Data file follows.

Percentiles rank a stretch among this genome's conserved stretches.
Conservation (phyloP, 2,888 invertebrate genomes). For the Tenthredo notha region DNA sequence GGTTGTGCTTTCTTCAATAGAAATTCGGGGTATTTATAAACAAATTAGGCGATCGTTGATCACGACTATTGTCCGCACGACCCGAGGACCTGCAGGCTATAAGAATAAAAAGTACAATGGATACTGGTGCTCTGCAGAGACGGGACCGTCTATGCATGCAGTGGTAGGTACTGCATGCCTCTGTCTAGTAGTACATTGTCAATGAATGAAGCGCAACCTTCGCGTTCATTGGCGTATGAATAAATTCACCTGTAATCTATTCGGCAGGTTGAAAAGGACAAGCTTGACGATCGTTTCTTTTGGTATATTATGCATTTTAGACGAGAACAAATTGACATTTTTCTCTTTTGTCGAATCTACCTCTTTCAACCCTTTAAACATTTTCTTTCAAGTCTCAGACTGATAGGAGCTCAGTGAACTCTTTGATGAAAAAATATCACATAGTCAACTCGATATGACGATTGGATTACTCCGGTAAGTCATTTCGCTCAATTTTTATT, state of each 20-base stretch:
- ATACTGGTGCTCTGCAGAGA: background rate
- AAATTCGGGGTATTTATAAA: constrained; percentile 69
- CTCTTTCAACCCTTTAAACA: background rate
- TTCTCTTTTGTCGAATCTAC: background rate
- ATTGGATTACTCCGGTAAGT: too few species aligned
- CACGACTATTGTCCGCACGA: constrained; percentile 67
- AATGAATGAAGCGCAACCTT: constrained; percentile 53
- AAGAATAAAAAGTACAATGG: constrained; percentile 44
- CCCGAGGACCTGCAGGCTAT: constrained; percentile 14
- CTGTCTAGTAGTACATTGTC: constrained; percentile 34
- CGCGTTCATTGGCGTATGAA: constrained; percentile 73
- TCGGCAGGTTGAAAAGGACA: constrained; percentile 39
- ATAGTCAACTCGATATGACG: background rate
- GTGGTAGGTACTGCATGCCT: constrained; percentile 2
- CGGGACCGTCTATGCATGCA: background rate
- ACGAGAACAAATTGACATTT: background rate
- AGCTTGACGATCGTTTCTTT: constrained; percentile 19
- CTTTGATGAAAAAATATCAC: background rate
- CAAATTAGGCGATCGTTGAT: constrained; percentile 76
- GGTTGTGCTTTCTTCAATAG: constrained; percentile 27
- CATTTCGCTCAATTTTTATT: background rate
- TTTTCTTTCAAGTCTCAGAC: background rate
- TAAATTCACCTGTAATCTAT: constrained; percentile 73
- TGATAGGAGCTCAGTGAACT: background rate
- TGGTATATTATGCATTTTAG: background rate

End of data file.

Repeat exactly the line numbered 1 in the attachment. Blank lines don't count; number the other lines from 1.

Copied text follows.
Percentiles rank a stretch among this genome's conserved stretches.